Cultivating a new CIO culture: Leaders must establish shared values, and then live them

Leaders must establish shared values, and then live them

As IT leaders, we know we must be agents of change. Some of us have embraced this challenge more readily than others. The main reason we have struggled to meet this new expectation is that for years CIOs were not valued for their leadership skills, per se, but rather for the project management and technical skills necessary to meet the basic block-and-tackling of IT service delivery.

Now we find ourselves setting strategy and creating opportunities. What this means is that we can no longer lead through control of projects and resources, expecting our staff to do as we say. Rather, we have to demonstrate we are worthy of being followed. We need to be authentic. Authenticity of leadership is the first step toward building high-performance teams.

A high-performing IT organization has a culture that I call purposeful. This culture is characterized by:

  • A clear, compelling purpose that drives decisions and ignites passion among employees.
  • Shared values that serve as guidelines for delivering on the organization’s promise to its constituents.
  • A work environment that encourages individuals to take ownership of the organization’s performance and its culture.

The successful integration of performance with culture starts with the CIO. We establish our organization’s shared values. Then we live them.

I have experienced how powerful an organization becomes when this is done well. But I have also been in situations where I have neglected to connect my goals with those of my team and my company.

Early in my career I had a management style best described as “lightning rod.” I loved to be at the centre of things. I relished being the person everyone called when they needed to get something done. This role was helpful in situations where I needed to create the appearance of cohesion in a team, like when the business had a negative perception of IT. I was able to cut through roadblocks and force action. It made me look good.

However, I failed to notice the negative impact of my management approach over time. During this period, my decisions reflected my own purposes. I left organizations regularly, seeking the next big thing. And I left my teams rudderless because I had not developed effectively the capabilities of everyone around me. Their business relationships suffered, and negative perceptions crept back when I left.

I was continuing along this path of charismatic control until one day someone pulled me aside and challenged me to give away my “power.” Terry Pearce , author of Leading Out Loud, was conducting a workshop with my team. He urged me to rise above my tendencies and become a more engaged leader. I began developing shared values and attempting to create a purposeful culture. I told my direct reports my plans and asked them to hold me accountable.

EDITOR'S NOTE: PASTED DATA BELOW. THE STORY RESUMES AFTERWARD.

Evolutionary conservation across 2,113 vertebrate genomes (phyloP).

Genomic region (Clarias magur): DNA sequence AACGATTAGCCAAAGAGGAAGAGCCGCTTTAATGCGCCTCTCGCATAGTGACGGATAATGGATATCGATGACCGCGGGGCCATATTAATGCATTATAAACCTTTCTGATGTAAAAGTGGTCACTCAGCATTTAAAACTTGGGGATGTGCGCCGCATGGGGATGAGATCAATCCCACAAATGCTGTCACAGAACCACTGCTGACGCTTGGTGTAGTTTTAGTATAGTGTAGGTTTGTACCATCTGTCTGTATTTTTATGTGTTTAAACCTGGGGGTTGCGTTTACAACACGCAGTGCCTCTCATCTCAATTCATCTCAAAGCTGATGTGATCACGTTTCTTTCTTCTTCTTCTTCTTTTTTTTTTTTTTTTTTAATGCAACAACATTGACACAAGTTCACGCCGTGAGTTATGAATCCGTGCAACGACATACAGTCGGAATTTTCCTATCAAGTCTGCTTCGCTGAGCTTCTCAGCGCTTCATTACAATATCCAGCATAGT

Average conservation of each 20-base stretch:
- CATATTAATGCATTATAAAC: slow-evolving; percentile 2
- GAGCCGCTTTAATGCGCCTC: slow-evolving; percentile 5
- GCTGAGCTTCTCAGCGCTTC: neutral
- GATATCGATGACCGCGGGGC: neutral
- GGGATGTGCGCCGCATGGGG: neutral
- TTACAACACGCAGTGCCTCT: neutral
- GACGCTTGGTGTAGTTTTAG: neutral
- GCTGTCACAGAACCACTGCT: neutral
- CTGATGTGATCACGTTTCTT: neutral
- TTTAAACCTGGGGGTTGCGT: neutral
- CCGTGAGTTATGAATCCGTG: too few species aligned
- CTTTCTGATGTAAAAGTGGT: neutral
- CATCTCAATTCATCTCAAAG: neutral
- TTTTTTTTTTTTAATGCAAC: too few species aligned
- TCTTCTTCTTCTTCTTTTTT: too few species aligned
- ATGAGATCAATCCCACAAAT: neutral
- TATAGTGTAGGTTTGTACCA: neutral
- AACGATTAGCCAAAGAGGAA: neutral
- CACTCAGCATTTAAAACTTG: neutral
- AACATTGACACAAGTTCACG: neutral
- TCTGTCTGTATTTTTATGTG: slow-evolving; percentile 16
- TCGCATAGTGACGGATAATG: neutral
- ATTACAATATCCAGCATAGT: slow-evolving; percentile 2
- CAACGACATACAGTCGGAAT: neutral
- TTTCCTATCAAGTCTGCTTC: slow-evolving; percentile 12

Here are three ways that you can improve your connection to your team and begin building a purposeful culture:

  • Connect with your organization’s purpose and values. I look for the key element of the overall strategy and attach IT to it, so the team can see how their efforts enable the organization’s success.
  • Evaluate and align key IT practices so they promote enhanced performance, risk-taking and commitment. We have continuous improvement teams, which look for opportunities to celebrate success, create recognition and reward programs, and streamline processes.
  • Model the organization’s purpose and values. I try to greet every person by name and express a sincere interest in what they are doing. When we promote someone, we highlight that person’s results and behaviours.

We built our organization by hiring a lot of outsiders. As we started to promote from within, we proved that we were willing to work with people to grow internally. This, in conjunction with a clear career path grid, has made it easier for managers to match their staffs with projects that will help them achieve their career goals within the company.

Bad leaders use control to get results. Good leaders get people to work for them. Great leaders get people to work for a cause that is greater than any of them, and then for one another in service of that cause. Engaging in a common purpose and executing that purpose according to shared principles enables your team to accomplish something no individual could do alone. This is what our role as IT leaders is all about.

Tom Murphy is senior vice-president and CIO with AmerisourceBergen. He can be reached at

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